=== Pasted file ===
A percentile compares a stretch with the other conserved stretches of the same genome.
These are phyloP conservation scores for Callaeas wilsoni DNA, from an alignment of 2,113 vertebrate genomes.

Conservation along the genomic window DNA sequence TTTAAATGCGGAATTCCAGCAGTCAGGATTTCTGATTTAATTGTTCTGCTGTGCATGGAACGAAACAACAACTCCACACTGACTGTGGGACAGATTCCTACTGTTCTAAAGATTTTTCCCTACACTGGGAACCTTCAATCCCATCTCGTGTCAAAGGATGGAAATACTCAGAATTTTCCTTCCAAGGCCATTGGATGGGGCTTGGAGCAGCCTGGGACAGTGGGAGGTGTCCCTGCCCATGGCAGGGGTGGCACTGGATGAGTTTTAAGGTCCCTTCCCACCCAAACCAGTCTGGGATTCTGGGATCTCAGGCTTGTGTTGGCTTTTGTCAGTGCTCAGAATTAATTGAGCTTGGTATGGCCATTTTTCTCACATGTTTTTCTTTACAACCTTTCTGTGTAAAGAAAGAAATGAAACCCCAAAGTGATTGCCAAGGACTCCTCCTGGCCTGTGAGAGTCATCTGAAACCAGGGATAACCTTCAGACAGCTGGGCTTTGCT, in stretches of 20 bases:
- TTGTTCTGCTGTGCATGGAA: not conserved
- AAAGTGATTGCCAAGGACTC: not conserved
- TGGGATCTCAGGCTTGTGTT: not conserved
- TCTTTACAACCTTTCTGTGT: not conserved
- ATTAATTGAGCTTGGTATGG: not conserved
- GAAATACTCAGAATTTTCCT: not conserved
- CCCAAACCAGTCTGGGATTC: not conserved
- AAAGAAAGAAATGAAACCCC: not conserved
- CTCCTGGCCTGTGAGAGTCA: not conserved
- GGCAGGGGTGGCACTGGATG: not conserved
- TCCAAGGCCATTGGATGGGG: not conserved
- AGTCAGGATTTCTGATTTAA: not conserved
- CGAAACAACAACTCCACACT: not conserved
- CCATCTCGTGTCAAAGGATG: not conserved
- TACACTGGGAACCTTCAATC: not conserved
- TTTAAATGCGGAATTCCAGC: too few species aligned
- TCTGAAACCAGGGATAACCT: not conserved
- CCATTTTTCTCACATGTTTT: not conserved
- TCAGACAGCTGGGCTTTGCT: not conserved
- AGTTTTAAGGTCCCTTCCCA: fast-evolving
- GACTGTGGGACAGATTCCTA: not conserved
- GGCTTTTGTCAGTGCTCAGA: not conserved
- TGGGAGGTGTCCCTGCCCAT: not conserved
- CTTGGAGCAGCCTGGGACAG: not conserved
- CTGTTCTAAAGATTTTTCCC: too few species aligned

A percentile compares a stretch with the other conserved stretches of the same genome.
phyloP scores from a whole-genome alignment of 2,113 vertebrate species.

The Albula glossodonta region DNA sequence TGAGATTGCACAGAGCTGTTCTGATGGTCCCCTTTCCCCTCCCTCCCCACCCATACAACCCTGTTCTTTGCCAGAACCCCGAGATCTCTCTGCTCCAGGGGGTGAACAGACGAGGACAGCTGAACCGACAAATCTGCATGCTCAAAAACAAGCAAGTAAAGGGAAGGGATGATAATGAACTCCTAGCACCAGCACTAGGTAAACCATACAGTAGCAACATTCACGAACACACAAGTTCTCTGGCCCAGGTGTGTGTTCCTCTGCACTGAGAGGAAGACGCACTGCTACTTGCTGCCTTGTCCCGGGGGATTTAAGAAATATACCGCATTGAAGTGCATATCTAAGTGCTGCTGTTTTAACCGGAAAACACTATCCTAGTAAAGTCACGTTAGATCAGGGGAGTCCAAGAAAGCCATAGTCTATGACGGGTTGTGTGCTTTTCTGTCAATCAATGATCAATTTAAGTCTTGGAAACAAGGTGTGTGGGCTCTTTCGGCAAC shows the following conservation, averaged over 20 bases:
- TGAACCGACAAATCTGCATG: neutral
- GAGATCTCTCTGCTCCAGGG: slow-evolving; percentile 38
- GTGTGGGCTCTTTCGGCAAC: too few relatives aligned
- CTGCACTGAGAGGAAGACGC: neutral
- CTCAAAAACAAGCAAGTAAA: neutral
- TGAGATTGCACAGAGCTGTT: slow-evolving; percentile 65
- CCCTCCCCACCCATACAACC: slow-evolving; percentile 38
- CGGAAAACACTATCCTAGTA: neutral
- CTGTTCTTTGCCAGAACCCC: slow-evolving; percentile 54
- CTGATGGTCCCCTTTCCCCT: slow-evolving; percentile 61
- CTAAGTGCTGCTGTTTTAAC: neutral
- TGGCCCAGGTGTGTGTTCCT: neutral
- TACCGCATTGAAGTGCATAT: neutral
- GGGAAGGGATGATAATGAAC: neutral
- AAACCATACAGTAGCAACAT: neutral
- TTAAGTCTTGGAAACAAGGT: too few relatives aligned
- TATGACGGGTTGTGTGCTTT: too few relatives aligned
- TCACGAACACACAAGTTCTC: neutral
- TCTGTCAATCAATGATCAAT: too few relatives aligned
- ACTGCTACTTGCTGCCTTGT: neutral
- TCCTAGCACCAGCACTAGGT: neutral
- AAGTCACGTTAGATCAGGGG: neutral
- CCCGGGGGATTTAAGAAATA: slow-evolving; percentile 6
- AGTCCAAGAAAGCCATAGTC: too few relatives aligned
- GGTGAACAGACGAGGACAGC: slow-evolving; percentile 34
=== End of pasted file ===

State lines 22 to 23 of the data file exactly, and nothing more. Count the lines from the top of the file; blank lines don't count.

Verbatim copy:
- TCAGACAGCTGGGCTTTGCT: not conserved
- AGTTTTAAGGTCCCTTCCCA: fast-evolving